By Christina VanGinkel
Years ago, I worked for a company that made wood products for the gift retail market. My job there consisted of doing everything from painting and assembly, to taking inventory. Many of the pieces included assorted miniatures that would most commonly be found in dollhouses. We used them as accent pieces on the wooden scenes, and from the first time I saw a miniature set of baby blocks, none bigger than a quarter the size of a pencil eraser, I was hooked.
What exactly it was that drew me in, and made me want to collect more and more miniatures, I was never really able to identify, but I adored all the many individual items that came through our doors. Little milk buckets, tiny hay bales, rakes, rugs, rocking chairs, and more. Then, one day I brought home a couple of extra pieces that my employer told me were being discontinued from our own line, saying that I should give them to my daughter, about ten years old at the time, for her to add to her dollhouse.
My daughter had just received a custom-built dollhouse the Christmas preceding this happening. I had talked about the house at length with my co-workers, as my father-in-law had been both building it, and keeping it a secret from my daughter until Christmas morning, and this had been no small task. The dollhouse had been completed just a few days before Christmas, and we were then in the middle of decorating and furnishing it, with it just being a few weeks after the holidays when my boss was kind enough to send the extra items home with me.
Looking back, we had become obsessed with furnishing that dollhouse, to the point that someone who did not know what we were discussion might have assumed we were talking about a real house. For who would have thought that a discussion about wiring, chandeliers, and other lighting issues would be about anything other than a real house?
Anyone that collects miniatures, or collects dollhouses with the intention of decorating them with miniatures would have course known, but not your average eavesdropper!
While we never gave a thought to what size miniature to collect, as what we used at work was actually perfect scale for my daughter's dream home, there are different scales. The most popular being 1:12 or equal in size if someone were to compare a one inch measurement to one foot. An example of this would be if a rug in real life were six feet long by three feet wide, in miniature form, it would be six inches long, by three inches wide. The inch would of course be in the size of the miniature item, while the one-foot measurement would be what it compared to in 'real' life. There are sizes much smaller, and much larger. There are miniatures that are small enough to be used in a dollhouse for a dollhouse! Larger scale miniatures might be useful for a dollhouse for Barbie's, but not realistically for your typical miniature dollhouse.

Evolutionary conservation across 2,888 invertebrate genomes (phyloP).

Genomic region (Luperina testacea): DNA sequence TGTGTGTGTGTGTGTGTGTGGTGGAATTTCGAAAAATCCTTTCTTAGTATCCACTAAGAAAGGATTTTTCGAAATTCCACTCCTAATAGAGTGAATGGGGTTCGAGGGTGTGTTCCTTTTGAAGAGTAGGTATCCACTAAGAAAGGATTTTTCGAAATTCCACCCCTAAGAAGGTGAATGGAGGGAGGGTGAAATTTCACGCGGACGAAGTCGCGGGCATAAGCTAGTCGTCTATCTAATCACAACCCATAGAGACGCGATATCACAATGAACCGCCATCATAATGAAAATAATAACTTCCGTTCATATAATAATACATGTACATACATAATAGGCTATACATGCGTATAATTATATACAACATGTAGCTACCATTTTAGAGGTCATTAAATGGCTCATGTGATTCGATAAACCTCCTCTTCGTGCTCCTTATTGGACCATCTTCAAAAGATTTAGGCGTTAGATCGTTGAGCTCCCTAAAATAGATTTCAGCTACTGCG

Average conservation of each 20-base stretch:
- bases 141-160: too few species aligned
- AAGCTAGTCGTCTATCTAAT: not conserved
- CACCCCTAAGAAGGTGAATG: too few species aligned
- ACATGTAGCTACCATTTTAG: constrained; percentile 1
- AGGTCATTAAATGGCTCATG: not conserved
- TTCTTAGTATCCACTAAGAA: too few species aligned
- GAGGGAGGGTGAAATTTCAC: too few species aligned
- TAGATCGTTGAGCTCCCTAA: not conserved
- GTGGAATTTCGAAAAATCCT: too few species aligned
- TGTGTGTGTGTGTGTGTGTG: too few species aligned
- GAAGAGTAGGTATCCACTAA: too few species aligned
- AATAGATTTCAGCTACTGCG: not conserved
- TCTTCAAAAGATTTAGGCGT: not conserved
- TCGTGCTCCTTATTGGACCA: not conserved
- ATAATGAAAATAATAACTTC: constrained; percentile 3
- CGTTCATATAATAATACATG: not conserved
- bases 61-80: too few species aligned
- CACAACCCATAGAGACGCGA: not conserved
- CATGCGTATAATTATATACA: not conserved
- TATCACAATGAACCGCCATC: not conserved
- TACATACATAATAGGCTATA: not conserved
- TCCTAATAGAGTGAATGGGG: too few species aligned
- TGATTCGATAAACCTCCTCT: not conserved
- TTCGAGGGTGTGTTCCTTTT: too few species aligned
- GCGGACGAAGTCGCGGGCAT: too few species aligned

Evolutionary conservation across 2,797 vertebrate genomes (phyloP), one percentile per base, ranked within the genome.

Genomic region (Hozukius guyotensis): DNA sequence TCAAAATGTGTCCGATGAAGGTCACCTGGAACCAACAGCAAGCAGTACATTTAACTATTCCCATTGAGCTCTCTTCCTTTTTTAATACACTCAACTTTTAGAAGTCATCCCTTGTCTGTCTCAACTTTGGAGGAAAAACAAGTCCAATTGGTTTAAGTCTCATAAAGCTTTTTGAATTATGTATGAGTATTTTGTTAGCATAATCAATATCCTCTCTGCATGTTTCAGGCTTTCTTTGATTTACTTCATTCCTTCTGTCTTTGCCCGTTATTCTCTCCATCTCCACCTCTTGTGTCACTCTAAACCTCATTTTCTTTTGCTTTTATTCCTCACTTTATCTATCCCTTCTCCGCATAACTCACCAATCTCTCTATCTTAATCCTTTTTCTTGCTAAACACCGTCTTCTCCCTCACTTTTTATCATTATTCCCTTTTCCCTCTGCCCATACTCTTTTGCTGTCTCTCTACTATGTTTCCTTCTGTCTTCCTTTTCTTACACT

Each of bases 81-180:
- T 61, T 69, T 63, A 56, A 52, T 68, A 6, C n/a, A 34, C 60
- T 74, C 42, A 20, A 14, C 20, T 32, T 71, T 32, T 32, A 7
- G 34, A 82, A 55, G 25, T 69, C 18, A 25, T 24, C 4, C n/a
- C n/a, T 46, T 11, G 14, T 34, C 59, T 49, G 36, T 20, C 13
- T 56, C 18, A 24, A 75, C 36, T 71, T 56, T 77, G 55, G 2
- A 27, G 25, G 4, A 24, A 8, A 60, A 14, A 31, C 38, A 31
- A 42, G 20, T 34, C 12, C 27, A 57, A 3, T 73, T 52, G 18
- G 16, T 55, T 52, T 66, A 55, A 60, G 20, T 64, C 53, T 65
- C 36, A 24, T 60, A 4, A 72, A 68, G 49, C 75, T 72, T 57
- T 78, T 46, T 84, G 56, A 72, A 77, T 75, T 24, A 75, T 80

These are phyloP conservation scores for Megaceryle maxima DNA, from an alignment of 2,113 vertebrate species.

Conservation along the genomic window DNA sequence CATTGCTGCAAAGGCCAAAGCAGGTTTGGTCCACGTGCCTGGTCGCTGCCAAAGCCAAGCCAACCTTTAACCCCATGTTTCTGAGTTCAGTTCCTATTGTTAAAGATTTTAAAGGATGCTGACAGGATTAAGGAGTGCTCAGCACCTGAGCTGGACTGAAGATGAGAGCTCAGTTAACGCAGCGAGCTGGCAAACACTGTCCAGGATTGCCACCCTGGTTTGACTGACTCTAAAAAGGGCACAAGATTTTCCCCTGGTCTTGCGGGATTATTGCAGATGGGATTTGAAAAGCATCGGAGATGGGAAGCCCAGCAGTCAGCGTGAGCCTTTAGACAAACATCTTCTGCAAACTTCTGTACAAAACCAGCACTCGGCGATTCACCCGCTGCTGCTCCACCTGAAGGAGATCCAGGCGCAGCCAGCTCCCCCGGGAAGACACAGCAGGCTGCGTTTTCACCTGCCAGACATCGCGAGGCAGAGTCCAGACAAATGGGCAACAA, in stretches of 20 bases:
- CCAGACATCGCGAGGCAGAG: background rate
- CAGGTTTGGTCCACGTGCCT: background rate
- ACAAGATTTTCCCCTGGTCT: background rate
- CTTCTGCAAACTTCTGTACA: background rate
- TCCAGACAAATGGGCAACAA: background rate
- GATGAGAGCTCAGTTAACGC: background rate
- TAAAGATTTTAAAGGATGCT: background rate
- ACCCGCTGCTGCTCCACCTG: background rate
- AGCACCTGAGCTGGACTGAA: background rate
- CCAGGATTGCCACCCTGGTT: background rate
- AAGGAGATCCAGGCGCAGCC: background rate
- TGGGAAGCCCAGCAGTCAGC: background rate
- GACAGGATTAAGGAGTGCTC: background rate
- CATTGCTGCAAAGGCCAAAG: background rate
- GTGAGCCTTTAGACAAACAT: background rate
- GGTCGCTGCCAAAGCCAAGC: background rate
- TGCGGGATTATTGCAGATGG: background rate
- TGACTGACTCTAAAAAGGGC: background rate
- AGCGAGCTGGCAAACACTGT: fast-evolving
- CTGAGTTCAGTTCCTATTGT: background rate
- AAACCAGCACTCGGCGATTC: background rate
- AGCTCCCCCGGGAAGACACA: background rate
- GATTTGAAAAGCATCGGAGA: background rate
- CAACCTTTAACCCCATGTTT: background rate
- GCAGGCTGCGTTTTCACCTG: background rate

Collecting miniatures is a great hobby for the young and old alike. While we were decorating a dollhouse for a child, many people both build and buy miniatures to recreate an actual historical copy of a house. This can be time consuming, and tedious, yet many people both do it, and enjoy doing it immensely, paying close detail to making sure all the pieces are as historically correct as if they were restoring a real house
Depending on what size dollhouse you are trying to furnish, chances are there are outlets for either finished pieces or kits to help you turn out every item your house could need or want. Why, building miniatures is just as popular as buying them. Thinking back to my daughter's dollhouse, I recall her wanting a large area rug to use in her living room. I searched, but when I could not find one in the colors or shape she wanted, I ended up crocheting one out of cotton yarn. It fit perfectly, and was the exact color she wanted.
If you are searching for a hobby that can be fun, or have a dollhouse in need of a major remodel, be sure to check out miniatures, as you will surely find something to peak your interest!